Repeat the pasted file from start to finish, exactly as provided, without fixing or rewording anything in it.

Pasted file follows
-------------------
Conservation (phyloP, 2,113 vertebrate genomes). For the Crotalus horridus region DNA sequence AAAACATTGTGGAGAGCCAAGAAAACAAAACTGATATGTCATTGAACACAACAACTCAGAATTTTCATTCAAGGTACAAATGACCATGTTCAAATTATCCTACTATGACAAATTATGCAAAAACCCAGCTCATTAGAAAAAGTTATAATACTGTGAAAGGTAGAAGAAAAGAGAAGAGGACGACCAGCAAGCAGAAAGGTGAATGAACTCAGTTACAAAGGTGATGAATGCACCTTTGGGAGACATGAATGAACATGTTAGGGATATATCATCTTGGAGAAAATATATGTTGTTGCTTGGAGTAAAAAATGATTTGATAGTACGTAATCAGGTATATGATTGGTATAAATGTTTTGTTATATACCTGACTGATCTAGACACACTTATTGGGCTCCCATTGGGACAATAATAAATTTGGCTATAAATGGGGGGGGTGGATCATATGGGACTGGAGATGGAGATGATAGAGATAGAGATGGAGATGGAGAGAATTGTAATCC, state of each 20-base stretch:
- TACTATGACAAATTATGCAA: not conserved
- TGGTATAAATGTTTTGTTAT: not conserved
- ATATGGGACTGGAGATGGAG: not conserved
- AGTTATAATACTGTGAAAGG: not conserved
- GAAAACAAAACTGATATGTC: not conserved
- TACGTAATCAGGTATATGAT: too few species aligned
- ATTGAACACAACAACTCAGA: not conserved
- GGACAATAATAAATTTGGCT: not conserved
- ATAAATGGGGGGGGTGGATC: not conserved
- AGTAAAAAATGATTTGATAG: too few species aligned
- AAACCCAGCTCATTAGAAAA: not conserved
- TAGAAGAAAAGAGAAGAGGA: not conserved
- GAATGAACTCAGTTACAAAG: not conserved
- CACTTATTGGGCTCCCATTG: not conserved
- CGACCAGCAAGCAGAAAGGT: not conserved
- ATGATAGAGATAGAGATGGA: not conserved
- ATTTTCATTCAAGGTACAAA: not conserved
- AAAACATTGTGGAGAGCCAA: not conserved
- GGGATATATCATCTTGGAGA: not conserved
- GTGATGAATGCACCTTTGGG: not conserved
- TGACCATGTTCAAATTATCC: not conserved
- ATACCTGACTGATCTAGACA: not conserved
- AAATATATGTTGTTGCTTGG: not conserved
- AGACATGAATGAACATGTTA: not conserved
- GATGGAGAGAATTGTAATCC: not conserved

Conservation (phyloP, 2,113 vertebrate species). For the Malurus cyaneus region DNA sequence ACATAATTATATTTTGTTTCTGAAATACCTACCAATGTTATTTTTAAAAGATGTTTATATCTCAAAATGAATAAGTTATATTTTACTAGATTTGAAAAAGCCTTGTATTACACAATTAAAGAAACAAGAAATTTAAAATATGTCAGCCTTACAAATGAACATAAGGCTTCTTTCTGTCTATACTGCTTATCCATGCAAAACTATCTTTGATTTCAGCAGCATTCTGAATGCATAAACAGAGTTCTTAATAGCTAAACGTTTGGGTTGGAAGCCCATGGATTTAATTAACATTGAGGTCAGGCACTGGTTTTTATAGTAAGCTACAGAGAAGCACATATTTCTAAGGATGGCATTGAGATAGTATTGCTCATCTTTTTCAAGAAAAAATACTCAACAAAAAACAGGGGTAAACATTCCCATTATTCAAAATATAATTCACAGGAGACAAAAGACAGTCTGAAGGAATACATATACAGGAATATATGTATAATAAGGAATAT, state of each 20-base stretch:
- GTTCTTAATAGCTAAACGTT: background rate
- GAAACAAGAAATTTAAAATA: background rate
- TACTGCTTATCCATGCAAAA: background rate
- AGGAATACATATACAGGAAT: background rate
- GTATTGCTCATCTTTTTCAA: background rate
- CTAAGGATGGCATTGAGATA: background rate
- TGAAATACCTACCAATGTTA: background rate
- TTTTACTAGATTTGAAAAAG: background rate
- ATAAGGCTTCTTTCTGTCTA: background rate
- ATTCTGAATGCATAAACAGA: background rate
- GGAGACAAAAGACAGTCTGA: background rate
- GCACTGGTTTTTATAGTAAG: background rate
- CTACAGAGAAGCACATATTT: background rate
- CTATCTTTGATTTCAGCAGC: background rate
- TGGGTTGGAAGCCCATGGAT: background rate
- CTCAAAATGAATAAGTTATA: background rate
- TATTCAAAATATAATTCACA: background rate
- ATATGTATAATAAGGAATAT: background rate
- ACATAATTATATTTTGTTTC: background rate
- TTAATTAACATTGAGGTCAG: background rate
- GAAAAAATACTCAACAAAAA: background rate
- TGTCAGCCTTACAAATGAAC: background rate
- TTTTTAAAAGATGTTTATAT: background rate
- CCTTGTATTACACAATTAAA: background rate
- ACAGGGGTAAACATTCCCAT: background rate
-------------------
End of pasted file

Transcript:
Conservation (phyloP, 2,113 vertebrate genomes). For the Crotalus horridus region DNA sequence AAAACATTGTGGAGAGCCAAGAAAACAAAACTGATATGTCATTGAACACAACAACTCAGAATTTTCATTCAAGGTACAAATGACCATGTTCAAATTATCCTACTATGACAAATTATGCAAAAACCCAGCTCATTAGAAAAAGTTATAATACTGTGAAAGGTAGAAGAAAAGAGAAGAGGACGACCAGCAAGCAGAAAGGTGAATGAACTCAGTTACAAAGGTGATGAATGCACCTTTGGGAGACATGAATGAACATGTTAGGGATATATCATCTTGGAGAAAATATATGTTGTTGCTTGGAGTAAAAAATGATTTGATAGTACGTAATCAGGTATATGATTGGTATAAATGTTTTGTTATATACCTGACTGATCTAGACACACTTATTGGGCTCCCATTGGGACAATAATAAATTTGGCTATAAATGGGGGGGGTGGATCATATGGGACTGGAGATGGAGATGATAGAGATAGAGATGGAGATGGAGAGAATTGTAATCC, state of each 20-base stretch:
- TACTATGACAAATTATGCAA: not conserved
- TGGTATAAATGTTTTGTTAT: not conserved
- ATATGGGACTGGAGATGGAG: not conserved
- AGTTATAATACTGTGAAAGG: not conserved
- GAAAACAAAACTGATATGTC: not conserved
- TACGTAATCAGGTATATGAT: too few species aligned
- ATTGAACACAACAACTCAGA: not conserved
- GGACAATAATAAATTTGGCT: not conserved
- ATAAATGGGGGGGGTGGATC: not conserved
- AGTAAAAAATGATTTGATAG: too few species aligned
- AAACCCAGCTCATTAGAAAA: not conserved
- TAGAAGAAAAGAGAAGAGGA: not conserved
- GAATGAACTCAGTTACAAAG: not conserved
- CACTTATTGGGCTCCCATTG: not conserved
- CGACCAGCAAGCAGAAAGGT: not conserved
- ATGATAGAGATAGAGATGGA: not conserved
- ATTTTCATTCAAGGTACAAA: not conserved
- AAAACATTGTGGAGAGCCAA: not conserved
- GGGATATATCATCTTGGAGA: not conserved
- GTGATGAATGCACCTTTGGG: not conserved
- TGACCATGTTCAAATTATCC: not conserved
- ATACCTGACTGATCTAGACA: not conserved
- AAATATATGTTGTTGCTTGG: not conserved
- AGACATGAATGAACATGTTA: not conserved
- GATGGAGAGAATTGTAATCC: not conserved

Conservation (phyloP, 2,113 vertebrate species). For the Malurus cyaneus region DNA sequence ACATAATTATATTTTGTTTCTGAAATACCTACCAATGTTATTTTTAAAAGATGTTTATATCTCAAAATGAATAAGTTATATTTTACTAGATTTGAAAAAGCCTTGTATTACACAATTAAAGAAACAAGAAATTTAAAATATGTCAGCCTTACAAATGAACATAAGGCTTCTTTCTGTCTATACTGCTTATCCATGCAAAACTATCTTTGATTTCAGCAGCATTCTGAATGCATAAACAGAGTTCTTAATAGCTAAACGTTTGGGTTGGAAGCCCATGGATTTAATTAACATTGAGGTCAGGCACTGGTTTTTATAGTAAGCTACAGAGAAGCACATATTTCTAAGGATGGCATTGAGATAGTATTGCTCATCTTTTTCAAGAAAAAATACTCAACAAAAAACAGGGGTAAACATTCCCATTATTCAAAATATAATTCACAGGAGACAAAAGACAGTCTGAAGGAATACATATACAGGAATATATGTATAATAAGGAATAT, state of each 20-base stretch:
- GTTCTTAATAGCTAAACGTT: background rate
- GAAACAAGAAATTTAAAATA: background rate
- TACTGCTTATCCATGCAAAA: background rate
- AGGAATACATATACAGGAAT: background rate
- GTATTGCTCATCTTTTTCAA: background rate
- CTAAGGATGGCATTGAGATA: background rate
- TGAAATACCTACCAATGTTA: background rate
- TTTTACTAGATTTGAAAAAG: background rate
- ATAAGGCTTCTTTCTGTCTA: background rate
- ATTCTGAATGCATAAACAGA: background rate
- GGAGACAAAAGACAGTCTGA: background rate
- GCACTGGTTTTTATAGTAAG: background rate
- CTACAGAGAAGCACATATTT: background rate
- CTATCTTTGATTTCAGCAGC: background rate
- TGGGTTGGAAGCCCATGGAT: background rate
- CTCAAAATGAATAAGTTATA: background rate
- TATTCAAAATATAATTCACA: background rate
- ATATGTATAATAAGGAATAT: background rate
- ACATAATTATATTTTGTTTC: background rate
- TTAATTAACATTGAGGTCAG: background rate
- GAAAAAATACTCAACAAAAA: background rate
- TGTCAGCCTTACAAATGAAC: background rate
- TTTTTAAAAGATGTTTATAT: background rate
- CCTTGTATTACACAATTAAA: background rate
- ACAGGGGTAAACATTCCCAT: background rate